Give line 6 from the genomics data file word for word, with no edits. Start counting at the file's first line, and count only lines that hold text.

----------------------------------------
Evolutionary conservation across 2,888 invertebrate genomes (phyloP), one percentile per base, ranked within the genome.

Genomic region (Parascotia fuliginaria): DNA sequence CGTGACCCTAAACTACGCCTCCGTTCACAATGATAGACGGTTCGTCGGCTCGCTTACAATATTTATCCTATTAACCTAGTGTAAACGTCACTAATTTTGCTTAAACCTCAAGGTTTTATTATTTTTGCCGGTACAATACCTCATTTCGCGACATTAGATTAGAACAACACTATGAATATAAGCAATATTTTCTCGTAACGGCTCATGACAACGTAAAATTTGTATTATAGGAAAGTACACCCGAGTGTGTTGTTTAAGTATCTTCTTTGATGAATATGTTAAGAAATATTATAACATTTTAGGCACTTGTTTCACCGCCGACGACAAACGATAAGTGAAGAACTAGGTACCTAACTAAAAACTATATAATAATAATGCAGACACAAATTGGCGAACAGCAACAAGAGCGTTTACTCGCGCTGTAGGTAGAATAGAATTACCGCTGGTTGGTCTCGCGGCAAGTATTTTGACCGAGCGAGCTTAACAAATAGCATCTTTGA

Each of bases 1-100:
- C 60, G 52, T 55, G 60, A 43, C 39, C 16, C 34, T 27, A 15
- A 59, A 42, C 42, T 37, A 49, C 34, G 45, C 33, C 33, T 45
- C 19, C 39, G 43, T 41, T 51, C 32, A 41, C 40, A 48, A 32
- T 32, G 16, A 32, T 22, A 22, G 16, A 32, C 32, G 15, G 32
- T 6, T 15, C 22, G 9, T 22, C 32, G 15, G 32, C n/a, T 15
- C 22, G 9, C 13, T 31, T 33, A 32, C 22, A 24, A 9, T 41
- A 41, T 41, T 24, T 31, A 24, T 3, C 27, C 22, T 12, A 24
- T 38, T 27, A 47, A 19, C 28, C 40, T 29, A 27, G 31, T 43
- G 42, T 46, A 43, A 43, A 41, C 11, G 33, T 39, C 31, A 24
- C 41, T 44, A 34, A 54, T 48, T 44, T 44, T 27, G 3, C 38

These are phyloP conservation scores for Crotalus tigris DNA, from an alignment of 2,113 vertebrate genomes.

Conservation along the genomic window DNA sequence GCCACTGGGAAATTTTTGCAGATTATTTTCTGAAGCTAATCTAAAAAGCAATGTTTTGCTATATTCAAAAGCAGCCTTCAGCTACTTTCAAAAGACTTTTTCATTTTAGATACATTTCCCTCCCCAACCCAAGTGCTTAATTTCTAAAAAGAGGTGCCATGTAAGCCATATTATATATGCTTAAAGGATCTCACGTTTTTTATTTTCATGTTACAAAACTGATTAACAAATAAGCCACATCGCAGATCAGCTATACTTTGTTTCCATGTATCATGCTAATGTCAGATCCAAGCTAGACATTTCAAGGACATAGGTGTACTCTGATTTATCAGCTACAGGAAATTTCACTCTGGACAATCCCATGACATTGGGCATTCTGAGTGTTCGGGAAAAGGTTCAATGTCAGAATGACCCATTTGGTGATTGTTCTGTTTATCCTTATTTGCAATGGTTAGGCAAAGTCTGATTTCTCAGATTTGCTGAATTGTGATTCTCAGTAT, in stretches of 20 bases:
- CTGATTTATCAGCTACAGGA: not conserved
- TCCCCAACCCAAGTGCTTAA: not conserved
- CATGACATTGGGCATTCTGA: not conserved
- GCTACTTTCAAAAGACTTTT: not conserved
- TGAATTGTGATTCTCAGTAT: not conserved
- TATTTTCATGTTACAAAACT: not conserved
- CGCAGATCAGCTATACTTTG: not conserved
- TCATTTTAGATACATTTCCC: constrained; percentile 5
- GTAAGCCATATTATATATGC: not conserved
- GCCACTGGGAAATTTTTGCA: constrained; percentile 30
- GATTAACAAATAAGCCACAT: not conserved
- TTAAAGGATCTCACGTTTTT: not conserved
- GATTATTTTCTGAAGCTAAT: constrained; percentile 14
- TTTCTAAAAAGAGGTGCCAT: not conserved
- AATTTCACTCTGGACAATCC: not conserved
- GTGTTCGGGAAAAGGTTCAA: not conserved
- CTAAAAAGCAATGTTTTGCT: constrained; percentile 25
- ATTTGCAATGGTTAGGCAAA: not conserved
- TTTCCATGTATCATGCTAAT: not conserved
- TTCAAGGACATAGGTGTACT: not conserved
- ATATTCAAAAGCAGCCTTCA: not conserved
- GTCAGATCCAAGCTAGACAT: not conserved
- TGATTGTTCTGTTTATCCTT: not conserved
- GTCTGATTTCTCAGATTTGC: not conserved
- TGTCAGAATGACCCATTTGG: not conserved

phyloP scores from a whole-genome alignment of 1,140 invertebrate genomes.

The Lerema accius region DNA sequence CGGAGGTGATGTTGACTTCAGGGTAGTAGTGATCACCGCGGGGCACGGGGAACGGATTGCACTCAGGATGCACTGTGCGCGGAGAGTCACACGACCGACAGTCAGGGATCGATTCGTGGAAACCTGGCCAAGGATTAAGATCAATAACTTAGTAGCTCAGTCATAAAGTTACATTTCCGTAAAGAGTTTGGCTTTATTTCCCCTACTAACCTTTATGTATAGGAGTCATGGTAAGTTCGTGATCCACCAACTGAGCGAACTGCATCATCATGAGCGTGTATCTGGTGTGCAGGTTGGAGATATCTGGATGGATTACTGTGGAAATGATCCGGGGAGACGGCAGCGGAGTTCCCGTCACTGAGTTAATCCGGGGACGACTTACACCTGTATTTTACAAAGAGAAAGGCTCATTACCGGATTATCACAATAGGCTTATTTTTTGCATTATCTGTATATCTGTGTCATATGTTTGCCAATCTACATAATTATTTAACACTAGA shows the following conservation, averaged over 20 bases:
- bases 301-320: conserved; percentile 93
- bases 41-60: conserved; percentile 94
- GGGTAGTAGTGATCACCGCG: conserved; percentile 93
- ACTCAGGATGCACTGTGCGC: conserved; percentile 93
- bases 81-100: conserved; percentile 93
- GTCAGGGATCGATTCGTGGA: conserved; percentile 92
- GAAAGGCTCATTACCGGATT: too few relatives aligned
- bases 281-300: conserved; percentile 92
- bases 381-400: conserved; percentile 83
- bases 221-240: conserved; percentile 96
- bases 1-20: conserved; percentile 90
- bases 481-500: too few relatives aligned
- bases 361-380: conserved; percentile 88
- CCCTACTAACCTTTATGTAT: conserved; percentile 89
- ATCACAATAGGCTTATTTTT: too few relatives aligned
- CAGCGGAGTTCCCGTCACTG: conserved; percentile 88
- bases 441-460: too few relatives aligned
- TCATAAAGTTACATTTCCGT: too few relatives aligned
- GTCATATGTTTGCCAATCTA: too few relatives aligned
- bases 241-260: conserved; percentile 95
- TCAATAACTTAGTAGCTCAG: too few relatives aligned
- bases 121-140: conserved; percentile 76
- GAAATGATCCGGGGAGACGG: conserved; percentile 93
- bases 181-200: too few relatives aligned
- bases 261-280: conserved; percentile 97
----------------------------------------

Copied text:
- C 19, C 39, G 43, T 41, T 51, C 32, A 41, C 40, A 48, A 32